Diversification: Where's My Free Lunch?
Much of asset allocation work rests on the back of modern portfolio theory, which asserts that diversification stands as the lone “free lunch” offered up by the market gods. But in reality, the ascent of target date funds (largely built on modern portfolio theory) since the passage of the Pension Protection Act in 2006 has coincided with a period in which markets rewarded a lack of asset class diversification.
(Estimated reading time: 1 min 27 sec)
To illustrate the point, Callan constructed a “boring glide path” that uses the market consensus profile for equity to fixed income but only invests in the S&P 500 and Bloomberg Barclays U.S. Aggregate Bond Indices. Using as the starting point someone aged 45 in 2007, the boring glide path easily topped the median peer in Callan’s Target Date 2025 style group as well as the more diversified (24 underlying asset classes) Callan Target Date Index 2025 consensus glide path over the last 10 years. (The first measures the performance of all the 2025 TDFs in Callan’s database; the second represents Callan’s consensus glide path for a 2025 TDF.)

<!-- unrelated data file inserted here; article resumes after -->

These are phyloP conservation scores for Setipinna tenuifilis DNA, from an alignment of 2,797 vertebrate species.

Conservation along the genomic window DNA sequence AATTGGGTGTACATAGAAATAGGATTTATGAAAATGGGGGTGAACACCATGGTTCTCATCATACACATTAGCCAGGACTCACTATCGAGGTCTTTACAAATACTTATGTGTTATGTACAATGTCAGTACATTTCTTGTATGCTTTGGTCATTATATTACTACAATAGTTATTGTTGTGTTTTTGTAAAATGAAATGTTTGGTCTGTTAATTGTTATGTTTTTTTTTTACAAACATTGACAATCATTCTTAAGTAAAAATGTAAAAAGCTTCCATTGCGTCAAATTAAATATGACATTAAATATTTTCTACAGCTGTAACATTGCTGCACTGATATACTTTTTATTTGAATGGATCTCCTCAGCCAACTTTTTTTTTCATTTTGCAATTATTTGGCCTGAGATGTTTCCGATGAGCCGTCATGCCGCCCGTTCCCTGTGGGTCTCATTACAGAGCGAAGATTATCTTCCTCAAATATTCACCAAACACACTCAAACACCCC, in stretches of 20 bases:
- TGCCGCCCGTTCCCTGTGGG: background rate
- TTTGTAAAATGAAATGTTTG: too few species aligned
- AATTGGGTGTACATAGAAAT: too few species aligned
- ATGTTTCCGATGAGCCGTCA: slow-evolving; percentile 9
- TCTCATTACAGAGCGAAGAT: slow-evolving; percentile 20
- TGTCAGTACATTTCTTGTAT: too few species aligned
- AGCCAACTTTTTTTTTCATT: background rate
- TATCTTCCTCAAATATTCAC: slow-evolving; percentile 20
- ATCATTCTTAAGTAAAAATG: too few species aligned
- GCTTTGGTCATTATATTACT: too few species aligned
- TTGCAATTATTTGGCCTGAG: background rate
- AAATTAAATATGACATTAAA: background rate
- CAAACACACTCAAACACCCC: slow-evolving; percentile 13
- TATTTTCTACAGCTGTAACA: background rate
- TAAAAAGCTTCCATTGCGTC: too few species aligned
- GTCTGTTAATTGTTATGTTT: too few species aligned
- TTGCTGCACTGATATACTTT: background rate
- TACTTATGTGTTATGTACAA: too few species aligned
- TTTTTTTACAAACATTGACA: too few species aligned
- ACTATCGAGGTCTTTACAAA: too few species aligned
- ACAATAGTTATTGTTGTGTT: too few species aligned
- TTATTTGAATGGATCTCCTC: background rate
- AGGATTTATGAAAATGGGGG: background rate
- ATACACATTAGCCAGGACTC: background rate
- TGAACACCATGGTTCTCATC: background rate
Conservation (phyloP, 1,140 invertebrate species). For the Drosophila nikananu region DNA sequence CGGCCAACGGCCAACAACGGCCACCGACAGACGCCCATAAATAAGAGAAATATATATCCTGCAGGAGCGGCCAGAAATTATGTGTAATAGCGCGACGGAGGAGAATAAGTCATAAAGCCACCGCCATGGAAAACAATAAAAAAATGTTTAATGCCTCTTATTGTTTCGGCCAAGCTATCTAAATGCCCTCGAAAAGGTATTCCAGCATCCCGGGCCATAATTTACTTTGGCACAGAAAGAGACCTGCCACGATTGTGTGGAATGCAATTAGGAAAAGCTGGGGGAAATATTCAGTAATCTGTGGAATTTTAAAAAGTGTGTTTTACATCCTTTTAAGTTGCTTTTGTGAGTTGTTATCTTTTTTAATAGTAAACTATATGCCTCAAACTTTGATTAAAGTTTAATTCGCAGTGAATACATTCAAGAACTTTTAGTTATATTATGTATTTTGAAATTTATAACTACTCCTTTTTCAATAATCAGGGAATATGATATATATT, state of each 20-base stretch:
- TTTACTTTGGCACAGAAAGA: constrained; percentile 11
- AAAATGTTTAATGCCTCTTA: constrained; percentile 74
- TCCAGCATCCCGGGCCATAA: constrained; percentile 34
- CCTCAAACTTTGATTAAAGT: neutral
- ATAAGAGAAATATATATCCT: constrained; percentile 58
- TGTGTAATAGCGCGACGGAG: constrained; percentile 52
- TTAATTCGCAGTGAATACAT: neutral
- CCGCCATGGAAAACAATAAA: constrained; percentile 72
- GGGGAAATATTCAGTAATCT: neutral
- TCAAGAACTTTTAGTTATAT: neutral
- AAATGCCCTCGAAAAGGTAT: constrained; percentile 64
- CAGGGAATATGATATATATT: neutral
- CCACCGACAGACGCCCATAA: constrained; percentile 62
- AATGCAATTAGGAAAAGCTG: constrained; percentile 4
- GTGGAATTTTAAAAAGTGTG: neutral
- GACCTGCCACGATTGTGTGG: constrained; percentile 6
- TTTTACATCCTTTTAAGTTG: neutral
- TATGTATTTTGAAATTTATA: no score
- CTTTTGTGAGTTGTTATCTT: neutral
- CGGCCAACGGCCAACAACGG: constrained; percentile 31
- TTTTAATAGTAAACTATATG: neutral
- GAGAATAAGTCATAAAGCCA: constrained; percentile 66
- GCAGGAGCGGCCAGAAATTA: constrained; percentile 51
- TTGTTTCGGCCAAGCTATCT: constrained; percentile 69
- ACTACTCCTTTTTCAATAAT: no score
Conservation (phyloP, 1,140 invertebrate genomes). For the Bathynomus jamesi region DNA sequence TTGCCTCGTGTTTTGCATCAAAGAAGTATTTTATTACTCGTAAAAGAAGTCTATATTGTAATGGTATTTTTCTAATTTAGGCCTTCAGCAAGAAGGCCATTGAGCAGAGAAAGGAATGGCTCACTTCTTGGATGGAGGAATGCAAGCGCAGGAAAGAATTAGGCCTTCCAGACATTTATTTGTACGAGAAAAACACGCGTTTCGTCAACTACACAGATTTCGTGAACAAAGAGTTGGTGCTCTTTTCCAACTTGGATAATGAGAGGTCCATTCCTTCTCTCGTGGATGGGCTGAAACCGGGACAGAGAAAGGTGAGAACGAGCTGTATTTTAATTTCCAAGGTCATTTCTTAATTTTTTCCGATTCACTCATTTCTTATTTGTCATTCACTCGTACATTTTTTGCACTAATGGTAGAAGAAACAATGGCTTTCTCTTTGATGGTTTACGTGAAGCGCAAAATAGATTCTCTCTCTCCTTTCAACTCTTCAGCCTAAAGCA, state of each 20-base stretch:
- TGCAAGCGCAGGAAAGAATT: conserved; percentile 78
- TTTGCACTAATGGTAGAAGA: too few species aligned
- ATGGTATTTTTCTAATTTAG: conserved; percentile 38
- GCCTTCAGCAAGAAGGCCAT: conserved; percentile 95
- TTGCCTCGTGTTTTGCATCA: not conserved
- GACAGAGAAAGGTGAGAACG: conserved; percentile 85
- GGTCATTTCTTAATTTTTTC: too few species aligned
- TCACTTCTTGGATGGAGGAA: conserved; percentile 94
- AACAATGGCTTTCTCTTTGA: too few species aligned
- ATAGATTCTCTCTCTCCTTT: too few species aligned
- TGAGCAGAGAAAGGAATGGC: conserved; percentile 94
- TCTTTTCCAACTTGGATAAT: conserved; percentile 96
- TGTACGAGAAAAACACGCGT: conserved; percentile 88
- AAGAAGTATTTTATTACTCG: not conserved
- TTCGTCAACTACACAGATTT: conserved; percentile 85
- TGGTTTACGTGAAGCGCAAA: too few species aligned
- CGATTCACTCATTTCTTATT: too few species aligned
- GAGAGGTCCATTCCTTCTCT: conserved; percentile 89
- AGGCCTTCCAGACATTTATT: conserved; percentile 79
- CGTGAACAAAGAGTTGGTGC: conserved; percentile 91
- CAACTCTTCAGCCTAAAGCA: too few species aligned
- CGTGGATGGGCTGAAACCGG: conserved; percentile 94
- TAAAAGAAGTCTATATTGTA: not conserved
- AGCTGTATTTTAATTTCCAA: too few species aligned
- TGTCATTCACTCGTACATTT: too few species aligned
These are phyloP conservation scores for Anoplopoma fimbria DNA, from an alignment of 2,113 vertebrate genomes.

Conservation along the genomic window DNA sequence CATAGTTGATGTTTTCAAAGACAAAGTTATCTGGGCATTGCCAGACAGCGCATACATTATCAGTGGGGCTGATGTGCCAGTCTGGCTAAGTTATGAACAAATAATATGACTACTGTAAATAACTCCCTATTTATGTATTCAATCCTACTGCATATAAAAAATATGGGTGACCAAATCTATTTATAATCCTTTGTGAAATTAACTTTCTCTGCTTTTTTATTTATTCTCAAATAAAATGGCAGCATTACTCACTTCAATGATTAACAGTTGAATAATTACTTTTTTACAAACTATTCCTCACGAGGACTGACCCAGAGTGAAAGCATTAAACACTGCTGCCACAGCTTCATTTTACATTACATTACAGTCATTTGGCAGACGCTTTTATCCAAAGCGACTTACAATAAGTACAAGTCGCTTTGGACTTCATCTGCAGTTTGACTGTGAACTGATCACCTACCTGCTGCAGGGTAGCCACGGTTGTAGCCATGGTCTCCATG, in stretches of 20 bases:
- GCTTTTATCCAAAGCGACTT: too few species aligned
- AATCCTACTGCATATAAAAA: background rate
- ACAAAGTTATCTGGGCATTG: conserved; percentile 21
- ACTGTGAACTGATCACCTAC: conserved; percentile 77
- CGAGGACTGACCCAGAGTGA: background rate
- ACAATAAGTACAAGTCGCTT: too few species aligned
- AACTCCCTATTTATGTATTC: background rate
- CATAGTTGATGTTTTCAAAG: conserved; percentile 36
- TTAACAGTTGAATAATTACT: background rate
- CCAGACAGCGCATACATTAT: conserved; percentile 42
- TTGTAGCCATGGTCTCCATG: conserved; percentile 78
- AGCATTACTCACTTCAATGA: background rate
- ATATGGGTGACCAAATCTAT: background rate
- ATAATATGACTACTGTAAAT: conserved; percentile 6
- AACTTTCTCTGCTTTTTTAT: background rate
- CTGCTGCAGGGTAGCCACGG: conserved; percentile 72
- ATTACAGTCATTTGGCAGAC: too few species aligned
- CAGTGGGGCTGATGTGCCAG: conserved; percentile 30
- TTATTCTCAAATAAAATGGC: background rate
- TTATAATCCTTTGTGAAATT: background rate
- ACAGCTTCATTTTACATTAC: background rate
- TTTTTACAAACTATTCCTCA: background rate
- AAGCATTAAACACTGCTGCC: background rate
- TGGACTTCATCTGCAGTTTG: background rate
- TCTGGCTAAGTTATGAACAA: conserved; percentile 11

Hope Springs Eternal
Fear not! Perhaps the previous 10 years were an aberration. If we turn the clock back further to the time period from 1997 to 2007, the free lunch from diversification tastes better. Over this time period, the more diversified consensus glide path bests the boring glide path as well as the median peer (the 10-year peer group is limited, therefore the distribution is not shown).
The moral here: Do not give up on diversification; the next 10 years will not look like the previous 10, or the previous 10 before that. (In fact, Callan research has found that over the last 25 years, a broadly diversified asset mix has delivered returns per unit of risk superior to that of the stock market and “simple” diversified portfolios.)